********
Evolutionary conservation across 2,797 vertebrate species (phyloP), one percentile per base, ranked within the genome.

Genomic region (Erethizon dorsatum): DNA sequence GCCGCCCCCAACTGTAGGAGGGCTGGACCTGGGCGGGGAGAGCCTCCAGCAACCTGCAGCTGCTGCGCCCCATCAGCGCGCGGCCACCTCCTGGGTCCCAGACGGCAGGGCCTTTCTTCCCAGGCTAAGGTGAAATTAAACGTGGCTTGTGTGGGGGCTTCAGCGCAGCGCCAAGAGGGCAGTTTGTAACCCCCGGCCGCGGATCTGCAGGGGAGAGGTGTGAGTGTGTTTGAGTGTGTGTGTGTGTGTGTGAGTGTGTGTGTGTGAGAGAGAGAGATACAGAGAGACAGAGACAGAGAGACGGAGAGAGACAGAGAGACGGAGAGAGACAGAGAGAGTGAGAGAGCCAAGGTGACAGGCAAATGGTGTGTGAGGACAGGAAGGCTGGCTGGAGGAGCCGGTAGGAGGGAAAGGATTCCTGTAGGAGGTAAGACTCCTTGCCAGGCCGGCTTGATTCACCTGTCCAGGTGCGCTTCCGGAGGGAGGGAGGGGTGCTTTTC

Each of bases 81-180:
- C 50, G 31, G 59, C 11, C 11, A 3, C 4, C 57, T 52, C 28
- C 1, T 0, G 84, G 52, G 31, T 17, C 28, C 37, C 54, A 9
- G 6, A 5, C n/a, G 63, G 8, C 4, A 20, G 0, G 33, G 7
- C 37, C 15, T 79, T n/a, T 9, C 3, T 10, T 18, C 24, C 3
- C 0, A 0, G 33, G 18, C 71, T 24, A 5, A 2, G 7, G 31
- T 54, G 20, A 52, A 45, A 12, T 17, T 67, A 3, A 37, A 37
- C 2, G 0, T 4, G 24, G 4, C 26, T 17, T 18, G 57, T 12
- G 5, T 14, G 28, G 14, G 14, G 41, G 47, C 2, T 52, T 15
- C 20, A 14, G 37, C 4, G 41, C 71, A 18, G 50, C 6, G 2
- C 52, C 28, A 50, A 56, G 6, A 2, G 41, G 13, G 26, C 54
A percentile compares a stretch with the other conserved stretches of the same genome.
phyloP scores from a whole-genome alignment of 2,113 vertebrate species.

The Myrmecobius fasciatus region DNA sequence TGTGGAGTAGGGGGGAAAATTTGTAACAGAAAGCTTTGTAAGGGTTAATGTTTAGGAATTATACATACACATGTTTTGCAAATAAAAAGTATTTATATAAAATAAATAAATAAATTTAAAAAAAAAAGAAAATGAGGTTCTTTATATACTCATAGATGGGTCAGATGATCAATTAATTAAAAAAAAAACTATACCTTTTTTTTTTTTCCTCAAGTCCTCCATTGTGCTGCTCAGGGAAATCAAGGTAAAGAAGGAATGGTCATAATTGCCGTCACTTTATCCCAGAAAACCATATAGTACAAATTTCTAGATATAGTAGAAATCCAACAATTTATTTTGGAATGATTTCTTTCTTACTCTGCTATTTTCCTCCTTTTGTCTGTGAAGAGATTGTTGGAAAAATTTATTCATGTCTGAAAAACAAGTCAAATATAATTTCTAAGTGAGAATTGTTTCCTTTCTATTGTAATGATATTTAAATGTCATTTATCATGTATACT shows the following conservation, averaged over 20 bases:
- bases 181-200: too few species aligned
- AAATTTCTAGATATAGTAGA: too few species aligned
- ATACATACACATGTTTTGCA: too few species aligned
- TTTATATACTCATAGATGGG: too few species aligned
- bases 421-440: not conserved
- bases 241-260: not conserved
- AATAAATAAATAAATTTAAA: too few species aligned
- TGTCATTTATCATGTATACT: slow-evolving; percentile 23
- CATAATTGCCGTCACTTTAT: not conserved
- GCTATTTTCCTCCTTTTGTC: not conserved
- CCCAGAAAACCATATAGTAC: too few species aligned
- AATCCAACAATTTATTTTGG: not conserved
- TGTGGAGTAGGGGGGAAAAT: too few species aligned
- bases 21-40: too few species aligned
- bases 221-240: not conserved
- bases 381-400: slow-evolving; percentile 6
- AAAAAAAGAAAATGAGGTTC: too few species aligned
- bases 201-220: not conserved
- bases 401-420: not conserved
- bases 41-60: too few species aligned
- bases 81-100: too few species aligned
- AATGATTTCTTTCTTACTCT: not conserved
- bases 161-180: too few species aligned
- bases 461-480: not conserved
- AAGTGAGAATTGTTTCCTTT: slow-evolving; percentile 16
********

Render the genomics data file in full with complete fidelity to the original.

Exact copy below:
Evolutionary conservation across 2,797 vertebrate species (phyloP), one percentile per base, ranked within the genome.

Genomic region (Erethizon dorsatum): DNA sequence GCCGCCCCCAACTGTAGGAGGGCTGGACCTGGGCGGGGAGAGCCTCCAGCAACCTGCAGCTGCTGCGCCCCATCAGCGCGCGGCCACCTCCTGGGTCCCAGACGGCAGGGCCTTTCTTCCCAGGCTAAGGTGAAATTAAACGTGGCTTGTGTGGGGGCTTCAGCGCAGCGCCAAGAGGGCAGTTTGTAACCCCCGGCCGCGGATCTGCAGGGGAGAGGTGTGAGTGTGTTTGAGTGTGTGTGTGTGTGTGTGAGTGTGTGTGTGTGAGAGAGAGAGATACAGAGAGACAGAGACAGAGAGACGGAGAGAGACAGAGAGACGGAGAGAGACAGAGAGAGTGAGAGAGCCAAGGTGACAGGCAAATGGTGTGTGAGGACAGGAAGGCTGGCTGGAGGAGCCGGTAGGAGGGAAAGGATTCCTGTAGGAGGTAAGACTCCTTGCCAGGCCGGCTTGATTCACCTGTCCAGGTGCGCTTCCGGAGGGAGGGAGGGGTGCTTTTC

Each of bases 81-180:
- C 50, G 31, G 59, C 11, C 11, A 3, C 4, C 57, T 52, C 28
- C 1, T 0, G 84, G 52, G 31, T 17, C 28, C 37, C 54, A 9
- G 6, A 5, C n/a, G 63, G 8, C 4, A 20, G 0, G 33, G 7
- C 37, C 15, T 79, T n/a, T 9, C 3, T 10, T 18, C 24, C 3
- C 0, A 0, G 33, G 18, C 71, T 24, A 5, A 2, G 7, G 31
- T 54, G 20, A 52, A 45, A 12, T 17, T 67, A 3, A 37, A 37
- C 2, G 0, T 4, G 24, G 4, C 26, T 17, T 18, G 57, T 12
- G 5, T 14, G 28, G 14, G 14, G 41, G 47, C 2, T 52, T 15
- C 20, A 14, G 37, C 4, G 41, C 71, A 18, G 50, C 6, G 2
- C 52, C 28, A 50, A 56, G 6, A 2, G 41, G 13, G 26, C 54
A percentile compares a stretch with the other conserved stretches of the same genome.
phyloP scores from a whole-genome alignment of 2,113 vertebrate species.

The Myrmecobius fasciatus region DNA sequence TGTGGAGTAGGGGGGAAAATTTGTAACAGAAAGCTTTGTAAGGGTTAATGTTTAGGAATTATACATACACATGTTTTGCAAATAAAAAGTATTTATATAAAATAAATAAATAAATTTAAAAAAAAAAGAAAATGAGGTTCTTTATATACTCATAGATGGGTCAGATGATCAATTAATTAAAAAAAAAACTATACCTTTTTTTTTTTTCCTCAAGTCCTCCATTGTGCTGCTCAGGGAAATCAAGGTAAAGAAGGAATGGTCATAATTGCCGTCACTTTATCCCAGAAAACCATATAGTACAAATTTCTAGATATAGTAGAAATCCAACAATTTATTTTGGAATGATTTCTTTCTTACTCTGCTATTTTCCTCCTTTTGTCTGTGAAGAGATTGTTGGAAAAATTTATTCATGTCTGAAAAACAAGTCAAATATAATTTCTAAGTGAGAATTGTTTCCTTTCTATTGTAATGATATTTAAATGTCATTTATCATGTATACT shows the following conservation, averaged over 20 bases:
- bases 181-200: too few species aligned
- AAATTTCTAGATATAGTAGA: too few species aligned
- ATACATACACATGTTTTGCA: too few species aligned
- TTTATATACTCATAGATGGG: too few species aligned
- bases 421-440: not conserved
- bases 241-260: not conserved
- AATAAATAAATAAATTTAAA: too few species aligned
- TGTCATTTATCATGTATACT: slow-evolving; percentile 23
- CATAATTGCCGTCACTTTAT: not conserved
- GCTATTTTCCTCCTTTTGTC: not conserved
- CCCAGAAAACCATATAGTAC: too few species aligned
- AATCCAACAATTTATTTTGG: not conserved
- TGTGGAGTAGGGGGGAAAAT: too few species aligned
- bases 21-40: too few species aligned
- bases 221-240: not conserved
- bases 381-400: slow-evolving; percentile 6
- AAAAAAAGAAAATGAGGTTC: too few species aligned
- bases 201-220: not conserved
- bases 401-420: not conserved
- bases 41-60: too few species aligned
- bases 81-100: too few species aligned
- AATGATTTCTTTCTTACTCT: not conserved
- bases 161-180: too few species aligned
- bases 461-480: not conserved
- AAGTGAGAATTGTTTCCTTT: slow-evolving; percentile 16